Recently, I read an article on “no kid left indoors.” My first thought was why just kids? We need to get everyone outdoors.

This year, pick up your phone – that’s right, bring it with – and head outdoors. Bring the kid(s), too, and pull up Nature’s Notebook, which is a project of the U.S.A. National Phenology Network.

Find a tree or two, a plant or three, start up this website and once a week go out and see what they’re doing. It can be in your backyard or on a trail. If you want to avoid ticks, the Heartland Trail is paved and a nice place to walk, or you can even watch out your window and record the birds at your feeder.

I have a mile loop behind my house that I walk every night after work. I carry a voice recorder that later in evening I go through and write into a journal and then from there goes in my computer.

Besides what I record in Nature’s Notebook, I record every butterfly I see and I keep track of the birds, frogs calling, dragonflies, a few mammals and a couple hundred flowering plants. This is the start of my 24th year, and I am now able to plot trends. You can start with recording just one or two – and who knows where it will go from there?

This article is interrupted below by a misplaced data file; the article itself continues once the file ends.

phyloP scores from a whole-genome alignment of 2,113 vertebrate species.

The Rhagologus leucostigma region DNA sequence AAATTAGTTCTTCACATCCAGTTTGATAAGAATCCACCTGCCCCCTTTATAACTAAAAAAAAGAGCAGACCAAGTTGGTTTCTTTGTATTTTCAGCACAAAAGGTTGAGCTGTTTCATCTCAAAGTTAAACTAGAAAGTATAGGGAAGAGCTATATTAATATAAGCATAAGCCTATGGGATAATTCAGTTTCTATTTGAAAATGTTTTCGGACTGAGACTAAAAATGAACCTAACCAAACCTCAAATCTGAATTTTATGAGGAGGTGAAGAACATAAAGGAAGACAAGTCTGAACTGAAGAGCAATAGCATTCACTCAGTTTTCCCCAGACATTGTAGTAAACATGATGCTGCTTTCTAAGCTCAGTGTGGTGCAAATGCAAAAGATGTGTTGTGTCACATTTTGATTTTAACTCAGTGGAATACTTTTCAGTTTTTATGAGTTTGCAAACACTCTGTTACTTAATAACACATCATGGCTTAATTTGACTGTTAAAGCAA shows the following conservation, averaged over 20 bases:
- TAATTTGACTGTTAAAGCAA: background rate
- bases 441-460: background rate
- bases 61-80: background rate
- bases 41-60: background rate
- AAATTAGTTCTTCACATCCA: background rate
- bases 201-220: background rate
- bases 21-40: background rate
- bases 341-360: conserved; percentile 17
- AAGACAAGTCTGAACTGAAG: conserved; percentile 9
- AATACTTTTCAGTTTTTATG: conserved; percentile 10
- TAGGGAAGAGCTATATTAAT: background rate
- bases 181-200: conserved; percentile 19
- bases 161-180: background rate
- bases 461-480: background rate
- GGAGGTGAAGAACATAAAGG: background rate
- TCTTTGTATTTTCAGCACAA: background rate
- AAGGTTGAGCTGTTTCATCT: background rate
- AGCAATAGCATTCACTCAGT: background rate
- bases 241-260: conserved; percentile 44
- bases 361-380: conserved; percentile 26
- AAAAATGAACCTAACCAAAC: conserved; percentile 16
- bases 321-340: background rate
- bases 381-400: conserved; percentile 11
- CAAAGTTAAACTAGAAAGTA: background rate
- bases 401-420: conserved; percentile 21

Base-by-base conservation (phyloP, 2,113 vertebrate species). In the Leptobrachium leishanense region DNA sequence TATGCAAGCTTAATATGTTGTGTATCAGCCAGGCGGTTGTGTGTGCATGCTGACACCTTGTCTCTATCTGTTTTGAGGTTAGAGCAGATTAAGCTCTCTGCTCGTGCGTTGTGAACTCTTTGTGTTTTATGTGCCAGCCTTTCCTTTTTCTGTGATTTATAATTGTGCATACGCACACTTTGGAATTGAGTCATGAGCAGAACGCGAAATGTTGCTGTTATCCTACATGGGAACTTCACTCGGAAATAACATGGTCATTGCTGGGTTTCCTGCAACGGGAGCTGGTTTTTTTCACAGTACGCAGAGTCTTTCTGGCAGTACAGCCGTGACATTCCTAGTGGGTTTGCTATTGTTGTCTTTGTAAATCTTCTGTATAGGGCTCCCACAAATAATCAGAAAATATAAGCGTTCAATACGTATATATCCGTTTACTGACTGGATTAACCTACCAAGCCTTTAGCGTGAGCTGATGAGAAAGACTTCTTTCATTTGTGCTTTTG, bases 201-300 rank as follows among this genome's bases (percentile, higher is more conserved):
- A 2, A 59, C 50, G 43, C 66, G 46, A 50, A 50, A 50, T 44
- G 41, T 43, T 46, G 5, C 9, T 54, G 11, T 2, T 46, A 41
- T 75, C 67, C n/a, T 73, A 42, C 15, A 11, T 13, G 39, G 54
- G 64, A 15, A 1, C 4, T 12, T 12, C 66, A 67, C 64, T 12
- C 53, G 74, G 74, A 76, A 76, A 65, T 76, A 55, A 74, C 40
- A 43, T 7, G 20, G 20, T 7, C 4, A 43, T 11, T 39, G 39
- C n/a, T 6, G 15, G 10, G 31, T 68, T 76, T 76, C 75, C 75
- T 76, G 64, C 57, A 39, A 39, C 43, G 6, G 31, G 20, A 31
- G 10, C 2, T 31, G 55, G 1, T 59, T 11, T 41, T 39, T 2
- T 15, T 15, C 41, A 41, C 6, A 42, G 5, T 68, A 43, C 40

I also just saw that the bee was declared the most important living being on the planet for its importance of pollinating plants. Without the bee, we would lose 75 percent of all our food crops. There are 20,000 species of bee,s and a little over 400 species have been found in Minnesota.

Then I got to thinking, what’s the least important? Surely, it must be a deer fly, mosquito or tick? Then I questioned myself, what species is the most destructive and the planet would be better off without? I could only think of one, and that is us homo sapiens – the one that is supposed to have the big brain.

We can all start the year by being better stewards of this planet, so as you’re out there every week checking on your plant(s), pick up some garbage and just look around and see how you (we) can do better.

An outdoorsman all his life, Dallas Hudson grew up in Akeley. He tracks the birds, animals, insects, plants of northern Minnesota in his daily journals. Hudson shares his nature observations and photos with KAXE’s Season Watch, the Minnesota Phenology Network and the Park Rapids Enterprise. He works at an official field camp of the U.S. Geological Survey (USGS) on Shingobee Lake, near Akeley.